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'Talented Blonde' Kristin Bentz Talks Retail And Her Favorite Company To Hate

'Talented Blonde' Kristin Bentz Talks Retail And Her Favorite Company To Hate
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Kristin Bentz is the Executive Director of PMG Venture Group, a private equity firm with expertise in professional sports, media and luxury.

Bentz is also President of Talented Blonde LLC, an advisory firm focusing on the consumer and retail industry and the author of the upcoming book It's Worse Than You Think: The US Economy and the Decline of the Middle Class.

Bentz was a special guest on Benzinga's #PreMarket Prep to talk about her book

Bentz feels that the best way to gauge the shape of the economy, particularly the middle class, is to take a look at retail companies, especially those that cater towards the middle class such asJ.C. Penney (NYSE: JCP) and Sears (NASDAQ: SHLD).

“It's not really a matter of just trimming around a poorly managed or poorly brand company," said Bentz, "their customer base has completely left them, and that's what a lot of investors don't really understand.”

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So where did the customers go? Some investors and retail analysts like Brian Sozzi are entertaining the possibility that J.C. Penney “is back” and could return to profitability by year's end.

Shares of J.C. Penney have rebounded from its 52-week lows of $4.90 and have risen more than 40 percent since February.

“There are a lot of investors that like to play J.C. Penney as a day trading stock,” said Bentz, defending her position before adding that investors are using any headline that resembles good news to buy shares.

According to Bentz, a company like J.C. Penney requires more than one year to turn around, saying its problems were “self-inflicted” as the company ignored their customer and branding. To further emphasize her point, Bentz noted that The Gap (NYSE: GPS) is still working on re-branding and turning itself around after promising to do so a decade ago.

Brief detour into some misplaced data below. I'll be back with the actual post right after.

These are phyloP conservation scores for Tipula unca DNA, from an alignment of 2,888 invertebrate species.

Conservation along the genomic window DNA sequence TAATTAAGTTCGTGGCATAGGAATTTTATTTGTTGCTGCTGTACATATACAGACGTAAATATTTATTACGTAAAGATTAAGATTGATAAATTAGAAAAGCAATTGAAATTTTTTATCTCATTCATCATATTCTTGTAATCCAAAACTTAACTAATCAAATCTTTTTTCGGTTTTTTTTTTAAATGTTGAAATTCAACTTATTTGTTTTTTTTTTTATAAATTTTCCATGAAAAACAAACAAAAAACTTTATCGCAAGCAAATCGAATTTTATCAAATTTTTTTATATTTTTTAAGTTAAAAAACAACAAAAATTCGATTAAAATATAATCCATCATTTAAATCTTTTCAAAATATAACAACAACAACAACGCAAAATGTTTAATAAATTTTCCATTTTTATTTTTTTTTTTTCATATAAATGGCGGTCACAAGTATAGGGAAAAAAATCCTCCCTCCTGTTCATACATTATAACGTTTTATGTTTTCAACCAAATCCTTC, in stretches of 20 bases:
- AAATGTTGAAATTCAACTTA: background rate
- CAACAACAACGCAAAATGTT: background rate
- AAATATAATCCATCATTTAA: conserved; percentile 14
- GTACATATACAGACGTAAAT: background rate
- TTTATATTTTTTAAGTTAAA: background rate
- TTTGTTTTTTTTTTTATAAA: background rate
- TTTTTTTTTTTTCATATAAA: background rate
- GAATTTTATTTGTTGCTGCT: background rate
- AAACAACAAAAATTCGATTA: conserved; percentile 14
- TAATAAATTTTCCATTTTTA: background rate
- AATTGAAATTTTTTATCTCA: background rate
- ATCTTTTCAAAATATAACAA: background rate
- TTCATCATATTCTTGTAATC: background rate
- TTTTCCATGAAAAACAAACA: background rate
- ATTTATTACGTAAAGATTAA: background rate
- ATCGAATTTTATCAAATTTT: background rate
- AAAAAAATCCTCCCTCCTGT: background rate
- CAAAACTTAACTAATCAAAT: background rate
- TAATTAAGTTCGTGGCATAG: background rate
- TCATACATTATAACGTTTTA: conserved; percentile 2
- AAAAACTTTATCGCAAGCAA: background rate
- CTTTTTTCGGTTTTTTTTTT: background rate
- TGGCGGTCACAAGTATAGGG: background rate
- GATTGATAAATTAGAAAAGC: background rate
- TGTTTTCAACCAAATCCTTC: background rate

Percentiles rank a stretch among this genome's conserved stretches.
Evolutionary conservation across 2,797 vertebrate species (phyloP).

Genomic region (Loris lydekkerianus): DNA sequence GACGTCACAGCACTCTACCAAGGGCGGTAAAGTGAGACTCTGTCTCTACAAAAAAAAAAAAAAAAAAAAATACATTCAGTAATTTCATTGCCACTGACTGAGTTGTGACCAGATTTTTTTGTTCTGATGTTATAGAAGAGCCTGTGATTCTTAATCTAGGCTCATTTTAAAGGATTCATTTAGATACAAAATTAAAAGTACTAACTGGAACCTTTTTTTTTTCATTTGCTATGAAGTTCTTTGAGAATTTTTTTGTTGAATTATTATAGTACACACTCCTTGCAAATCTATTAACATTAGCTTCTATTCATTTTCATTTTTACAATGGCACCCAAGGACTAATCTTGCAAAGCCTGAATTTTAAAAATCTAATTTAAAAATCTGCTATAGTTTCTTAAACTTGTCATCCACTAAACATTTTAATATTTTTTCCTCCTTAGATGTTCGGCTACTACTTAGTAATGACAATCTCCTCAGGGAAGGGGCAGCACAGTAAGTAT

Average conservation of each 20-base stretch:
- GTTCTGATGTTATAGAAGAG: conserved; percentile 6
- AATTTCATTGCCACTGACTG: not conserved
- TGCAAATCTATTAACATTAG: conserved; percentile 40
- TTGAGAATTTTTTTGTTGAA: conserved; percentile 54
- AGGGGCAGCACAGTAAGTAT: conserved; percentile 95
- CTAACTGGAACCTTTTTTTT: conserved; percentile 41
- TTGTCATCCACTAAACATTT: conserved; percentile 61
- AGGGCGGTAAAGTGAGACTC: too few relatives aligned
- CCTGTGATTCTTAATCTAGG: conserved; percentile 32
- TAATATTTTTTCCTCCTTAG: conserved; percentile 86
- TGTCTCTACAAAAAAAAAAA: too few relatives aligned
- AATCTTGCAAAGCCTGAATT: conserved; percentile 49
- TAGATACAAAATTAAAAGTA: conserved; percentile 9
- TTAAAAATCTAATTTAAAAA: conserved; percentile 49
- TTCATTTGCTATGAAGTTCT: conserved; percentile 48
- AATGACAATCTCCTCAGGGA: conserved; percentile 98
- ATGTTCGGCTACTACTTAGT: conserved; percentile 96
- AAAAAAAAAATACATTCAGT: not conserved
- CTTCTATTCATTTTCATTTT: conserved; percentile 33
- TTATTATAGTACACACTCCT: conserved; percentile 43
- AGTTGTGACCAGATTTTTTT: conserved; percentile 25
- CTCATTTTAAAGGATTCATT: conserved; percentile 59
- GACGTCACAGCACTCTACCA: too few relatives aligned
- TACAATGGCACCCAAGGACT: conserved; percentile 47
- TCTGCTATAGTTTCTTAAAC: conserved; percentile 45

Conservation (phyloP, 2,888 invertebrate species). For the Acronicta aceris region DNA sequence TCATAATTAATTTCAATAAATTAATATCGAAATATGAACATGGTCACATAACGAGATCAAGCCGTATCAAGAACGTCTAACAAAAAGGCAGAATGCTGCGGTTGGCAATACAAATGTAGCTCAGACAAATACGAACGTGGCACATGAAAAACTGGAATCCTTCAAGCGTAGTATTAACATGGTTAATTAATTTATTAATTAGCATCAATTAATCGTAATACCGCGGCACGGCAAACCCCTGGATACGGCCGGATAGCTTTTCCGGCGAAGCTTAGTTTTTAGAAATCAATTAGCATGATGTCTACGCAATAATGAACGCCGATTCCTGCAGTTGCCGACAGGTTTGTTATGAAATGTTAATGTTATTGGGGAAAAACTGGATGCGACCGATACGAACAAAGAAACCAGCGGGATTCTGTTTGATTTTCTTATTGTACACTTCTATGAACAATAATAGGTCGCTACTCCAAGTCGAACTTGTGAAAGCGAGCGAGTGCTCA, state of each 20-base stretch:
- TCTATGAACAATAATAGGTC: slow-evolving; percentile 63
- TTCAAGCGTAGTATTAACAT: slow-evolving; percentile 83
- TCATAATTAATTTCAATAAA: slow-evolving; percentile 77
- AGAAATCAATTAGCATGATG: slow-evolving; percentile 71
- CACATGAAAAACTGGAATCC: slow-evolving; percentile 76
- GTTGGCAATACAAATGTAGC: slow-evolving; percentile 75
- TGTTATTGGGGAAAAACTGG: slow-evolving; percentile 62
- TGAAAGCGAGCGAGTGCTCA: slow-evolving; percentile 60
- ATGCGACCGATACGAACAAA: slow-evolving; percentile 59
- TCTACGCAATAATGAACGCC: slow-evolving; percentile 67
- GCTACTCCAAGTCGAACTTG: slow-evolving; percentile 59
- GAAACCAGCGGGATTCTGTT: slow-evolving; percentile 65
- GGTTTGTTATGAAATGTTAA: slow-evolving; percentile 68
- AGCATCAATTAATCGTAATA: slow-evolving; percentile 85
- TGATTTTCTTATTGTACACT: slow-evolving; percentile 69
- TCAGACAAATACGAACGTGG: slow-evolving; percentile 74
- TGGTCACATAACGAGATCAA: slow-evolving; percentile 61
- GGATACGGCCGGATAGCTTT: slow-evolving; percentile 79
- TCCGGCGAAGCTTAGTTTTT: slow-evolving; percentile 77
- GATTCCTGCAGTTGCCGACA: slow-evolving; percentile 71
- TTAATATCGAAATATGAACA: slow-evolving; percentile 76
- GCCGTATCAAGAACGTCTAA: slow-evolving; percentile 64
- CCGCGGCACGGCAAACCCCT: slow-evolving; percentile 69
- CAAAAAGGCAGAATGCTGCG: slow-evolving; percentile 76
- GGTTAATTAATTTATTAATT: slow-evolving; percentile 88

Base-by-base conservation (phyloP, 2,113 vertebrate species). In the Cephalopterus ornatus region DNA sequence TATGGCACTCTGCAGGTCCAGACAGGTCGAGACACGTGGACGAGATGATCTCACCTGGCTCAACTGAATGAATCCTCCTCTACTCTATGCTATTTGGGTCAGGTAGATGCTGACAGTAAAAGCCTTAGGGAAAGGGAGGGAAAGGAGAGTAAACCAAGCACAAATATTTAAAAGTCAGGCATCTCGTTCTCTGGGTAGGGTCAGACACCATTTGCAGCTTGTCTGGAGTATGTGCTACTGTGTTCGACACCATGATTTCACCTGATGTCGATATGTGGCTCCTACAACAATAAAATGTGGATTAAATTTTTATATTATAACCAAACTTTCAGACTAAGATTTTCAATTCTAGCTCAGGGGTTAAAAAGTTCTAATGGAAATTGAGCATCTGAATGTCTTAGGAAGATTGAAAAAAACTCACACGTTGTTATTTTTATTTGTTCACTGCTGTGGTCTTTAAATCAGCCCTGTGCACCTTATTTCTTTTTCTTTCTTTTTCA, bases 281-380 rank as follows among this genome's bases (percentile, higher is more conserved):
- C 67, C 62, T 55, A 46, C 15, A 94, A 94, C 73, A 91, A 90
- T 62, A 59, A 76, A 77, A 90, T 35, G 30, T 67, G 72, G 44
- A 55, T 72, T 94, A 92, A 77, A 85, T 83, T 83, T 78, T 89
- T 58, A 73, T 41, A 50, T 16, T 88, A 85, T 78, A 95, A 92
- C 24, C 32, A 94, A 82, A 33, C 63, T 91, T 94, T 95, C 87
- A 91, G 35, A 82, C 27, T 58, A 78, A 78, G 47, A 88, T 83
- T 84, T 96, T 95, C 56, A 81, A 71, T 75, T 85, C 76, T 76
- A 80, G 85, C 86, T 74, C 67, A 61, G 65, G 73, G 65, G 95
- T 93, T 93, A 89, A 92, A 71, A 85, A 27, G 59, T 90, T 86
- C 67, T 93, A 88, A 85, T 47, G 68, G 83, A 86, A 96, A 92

Switching back to the topic of her book, Bentz noted that a decline in wages and a growing gap in inequality has created an environment where more people are living off of food stamps and other social benefits and this was most obvious a few months ago.

“What happened last quarter, it wasn't just the weather,” said Bentz. “You had millions of Americans that stopped receiving that extra assistance via transfer payments and that makes a difference."

Bentz argued the effect of the decrease in government assistance is most obvious at Wal-Mart (NYSE: WMT), who is losing out on sales as desperate consumers are switching some shopping habits to the dollar stores.

But, the one percenters are “doing great,” according to Bentz.

The topic of conversation drifted towards specialty retailers, specifically clothing companies that gear towards the teenager market.

“Essentially, the same thing is happening with teen retailers, they are starting to implode,” Bentz said before revealing that her “favorite company to hate” is Abercrombie & Fitch (NYSE: ANF) that lost its charm and appeal it once held.

Bentz noted that the marketing strategies and first-mover status Abercrombie held many years ago have essentially disappeared. The company continues its failure to innovate as the store offers the same cargo shorts, the same tank-top, the same “$88 hoodie.”

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Hollister is kind of the “dirty babysitter” of Abercrombie that continues to lose market share to retailers like H&M and Forever 21 because teens are “smart” and realize that they could buy four items elsewhere instead of just one at Hollister.

Hollister has adapted a strategy of lowering their prices to compete with other retailers, but the core customers just simply aren't returning to the stores because of a recent shift in perceptions.

“They really don't care about logos and branding,” said Bentz. “They care about Beats headphones and Apple products.”

Look no further than the Twilight saga for further evidence, as Bentz looks at pop culture and other teen fads to gather first-hand insight into the space.

The vampires in Twilight “are skinny white guys with no shirts on, they are not buff Abercrombie guys,” said Bentz. “Kind of that whole Dracula/vampire generation for me, was a clear sign of what is happening at teen retailers.”

Perhaps today's “cool” is just simply yesterday's “not cool” and is forcing many retailers, not just the teen retailers, to rapidly adapt and enter new areas of business.

Brooks Brothers is opening a steakhouse in New York City near its Madison Avenue headquarters to keep a classic brand modern. French retailer Diesel is expanding to high-end kitchen appliances. Investors could reasonably assume other retailers to shake things up and enter new markets in the coming years.

Bottom line, Bentz is “extremely bearish” on the retailing sector, but thinks that being bullish on luxury providers could be a suitable investment thesis.

Companies like Whole Foods and Williams-Sonoma will perform well in economic times that favor those more fortunate, according to Bentz, as consumers with higher disposable income will chose to spend their money more wisely.

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